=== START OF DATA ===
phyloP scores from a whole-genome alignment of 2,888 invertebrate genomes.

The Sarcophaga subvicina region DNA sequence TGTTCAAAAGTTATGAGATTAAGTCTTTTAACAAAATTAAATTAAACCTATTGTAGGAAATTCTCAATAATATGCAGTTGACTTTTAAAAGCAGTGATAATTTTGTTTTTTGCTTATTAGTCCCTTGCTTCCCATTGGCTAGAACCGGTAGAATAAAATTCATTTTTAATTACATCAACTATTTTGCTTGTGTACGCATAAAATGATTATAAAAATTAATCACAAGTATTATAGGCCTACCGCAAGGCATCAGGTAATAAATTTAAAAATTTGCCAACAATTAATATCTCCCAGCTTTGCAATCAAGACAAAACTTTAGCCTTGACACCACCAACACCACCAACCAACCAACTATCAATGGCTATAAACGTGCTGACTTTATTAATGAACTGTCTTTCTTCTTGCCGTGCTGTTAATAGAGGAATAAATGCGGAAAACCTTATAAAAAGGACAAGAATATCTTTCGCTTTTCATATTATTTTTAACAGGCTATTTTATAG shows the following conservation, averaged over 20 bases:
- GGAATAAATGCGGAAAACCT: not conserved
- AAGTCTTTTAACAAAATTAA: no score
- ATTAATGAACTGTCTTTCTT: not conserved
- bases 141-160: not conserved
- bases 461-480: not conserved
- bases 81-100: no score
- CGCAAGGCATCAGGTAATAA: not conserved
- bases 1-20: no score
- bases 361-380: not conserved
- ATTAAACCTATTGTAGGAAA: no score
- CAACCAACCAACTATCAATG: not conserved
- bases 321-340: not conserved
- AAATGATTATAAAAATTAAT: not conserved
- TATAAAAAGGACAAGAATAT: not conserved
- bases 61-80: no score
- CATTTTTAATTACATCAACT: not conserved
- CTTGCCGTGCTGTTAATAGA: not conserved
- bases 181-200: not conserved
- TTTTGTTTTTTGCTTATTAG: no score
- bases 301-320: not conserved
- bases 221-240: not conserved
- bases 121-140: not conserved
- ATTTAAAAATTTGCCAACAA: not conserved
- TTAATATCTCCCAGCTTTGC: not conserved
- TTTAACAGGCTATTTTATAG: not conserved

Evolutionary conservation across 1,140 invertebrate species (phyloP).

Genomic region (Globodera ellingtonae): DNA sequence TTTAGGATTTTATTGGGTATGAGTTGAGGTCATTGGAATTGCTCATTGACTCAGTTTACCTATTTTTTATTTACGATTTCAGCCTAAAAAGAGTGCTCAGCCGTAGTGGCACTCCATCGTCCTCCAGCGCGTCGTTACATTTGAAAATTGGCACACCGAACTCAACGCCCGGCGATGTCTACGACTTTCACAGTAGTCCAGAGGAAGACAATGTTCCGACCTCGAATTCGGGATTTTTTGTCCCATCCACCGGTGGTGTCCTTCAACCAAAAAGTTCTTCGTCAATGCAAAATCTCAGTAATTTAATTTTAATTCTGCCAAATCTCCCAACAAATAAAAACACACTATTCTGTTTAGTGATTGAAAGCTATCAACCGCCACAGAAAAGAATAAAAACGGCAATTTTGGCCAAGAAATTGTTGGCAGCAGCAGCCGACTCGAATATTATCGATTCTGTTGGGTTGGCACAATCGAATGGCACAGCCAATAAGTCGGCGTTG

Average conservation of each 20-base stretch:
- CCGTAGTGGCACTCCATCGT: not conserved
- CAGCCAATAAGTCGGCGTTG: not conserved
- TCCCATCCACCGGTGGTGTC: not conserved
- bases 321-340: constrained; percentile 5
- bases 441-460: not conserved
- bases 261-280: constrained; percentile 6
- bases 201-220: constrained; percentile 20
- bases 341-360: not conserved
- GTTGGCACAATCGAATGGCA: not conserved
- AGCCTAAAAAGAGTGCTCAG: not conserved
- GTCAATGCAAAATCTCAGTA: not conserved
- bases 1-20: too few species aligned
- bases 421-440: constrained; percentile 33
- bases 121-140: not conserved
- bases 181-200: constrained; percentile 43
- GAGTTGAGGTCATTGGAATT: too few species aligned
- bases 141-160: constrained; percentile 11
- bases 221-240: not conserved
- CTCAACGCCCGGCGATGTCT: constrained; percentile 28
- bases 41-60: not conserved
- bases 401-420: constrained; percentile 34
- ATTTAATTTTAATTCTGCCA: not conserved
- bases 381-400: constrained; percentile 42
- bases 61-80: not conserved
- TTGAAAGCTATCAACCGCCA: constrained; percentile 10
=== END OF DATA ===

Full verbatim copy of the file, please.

phyloP scores from a whole-genome alignment of 2,888 invertebrate genomes.

The Sarcophaga subvicina region DNA sequence TGTTCAAAAGTTATGAGATTAAGTCTTTTAACAAAATTAAATTAAACCTATTGTAGGAAATTCTCAATAATATGCAGTTGACTTTTAAAAGCAGTGATAATTTTGTTTTTTGCTTATTAGTCCCTTGCTTCCCATTGGCTAGAACCGGTAGAATAAAATTCATTTTTAATTACATCAACTATTTTGCTTGTGTACGCATAAAATGATTATAAAAATTAATCACAAGTATTATAGGCCTACCGCAAGGCATCAGGTAATAAATTTAAAAATTTGCCAACAATTAATATCTCCCAGCTTTGCAATCAAGACAAAACTTTAGCCTTGACACCACCAACACCACCAACCAACCAACTATCAATGGCTATAAACGTGCTGACTTTATTAATGAACTGTCTTTCTTCTTGCCGTGCTGTTAATAGAGGAATAAATGCGGAAAACCTTATAAAAAGGACAAGAATATCTTTCGCTTTTCATATTATTTTTAACAGGCTATTTTATAG shows the following conservation, averaged over 20 bases:
- GGAATAAATGCGGAAAACCT: not conserved
- AAGTCTTTTAACAAAATTAA: no score
- ATTAATGAACTGTCTTTCTT: not conserved
- bases 141-160: not conserved
- bases 461-480: not conserved
- bases 81-100: no score
- CGCAAGGCATCAGGTAATAA: not conserved
- bases 1-20: no score
- bases 361-380: not conserved
- ATTAAACCTATTGTAGGAAA: no score
- CAACCAACCAACTATCAATG: not conserved
- bases 321-340: not conserved
- AAATGATTATAAAAATTAAT: not conserved
- TATAAAAAGGACAAGAATAT: not conserved
- bases 61-80: no score
- CATTTTTAATTACATCAACT: not conserved
- CTTGCCGTGCTGTTAATAGA: not conserved
- bases 181-200: not conserved
- TTTTGTTTTTTGCTTATTAG: no score
- bases 301-320: not conserved
- bases 221-240: not conserved
- bases 121-140: not conserved
- ATTTAAAAATTTGCCAACAA: not conserved
- TTAATATCTCCCAGCTTTGC: not conserved
- TTTAACAGGCTATTTTATAG: not conserved

Evolutionary conservation across 1,140 invertebrate species (phyloP).

Genomic region (Globodera ellingtonae): DNA sequence TTTAGGATTTTATTGGGTATGAGTTGAGGTCATTGGAATTGCTCATTGACTCAGTTTACCTATTTTTTATTTACGATTTCAGCCTAAAAAGAGTGCTCAGCCGTAGTGGCACTCCATCGTCCTCCAGCGCGTCGTTACATTTGAAAATTGGCACACCGAACTCAACGCCCGGCGATGTCTACGACTTTCACAGTAGTCCAGAGGAAGACAATGTTCCGACCTCGAATTCGGGATTTTTTGTCCCATCCACCGGTGGTGTCCTTCAACCAAAAAGTTCTTCGTCAATGCAAAATCTCAGTAATTTAATTTTAATTCTGCCAAATCTCCCAACAAATAAAAACACACTATTCTGTTTAGTGATTGAAAGCTATCAACCGCCACAGAAAAGAATAAAAACGGCAATTTTGGCCAAGAAATTGTTGGCAGCAGCAGCCGACTCGAATATTATCGATTCTGTTGGGTTGGCACAATCGAATGGCACAGCCAATAAGTCGGCGTTG

Average conservation of each 20-base stretch:
- CCGTAGTGGCACTCCATCGT: not conserved
- CAGCCAATAAGTCGGCGTTG: not conserved
- TCCCATCCACCGGTGGTGTC: not conserved
- bases 321-340: constrained; percentile 5
- bases 441-460: not conserved
- bases 261-280: constrained; percentile 6
- bases 201-220: constrained; percentile 20
- bases 341-360: not conserved
- GTTGGCACAATCGAATGGCA: not conserved
- AGCCTAAAAAGAGTGCTCAG: not conserved
- GTCAATGCAAAATCTCAGTA: not conserved
- bases 1-20: too few species aligned
- bases 421-440: constrained; percentile 33
- bases 121-140: not conserved
- bases 181-200: constrained; percentile 43
- GAGTTGAGGTCATTGGAATT: too few species aligned
- bases 141-160: constrained; percentile 11
- bases 221-240: not conserved
- CTCAACGCCCGGCGATGTCT: constrained; percentile 28
- bases 41-60: not conserved
- bases 401-420: constrained; percentile 34
- ATTTAATTTTAATTCTGCCA: not conserved
- bases 381-400: constrained; percentile 42
- bases 61-80: not conserved
- TTGAAAGCTATCAACCGCCA: constrained; percentile 10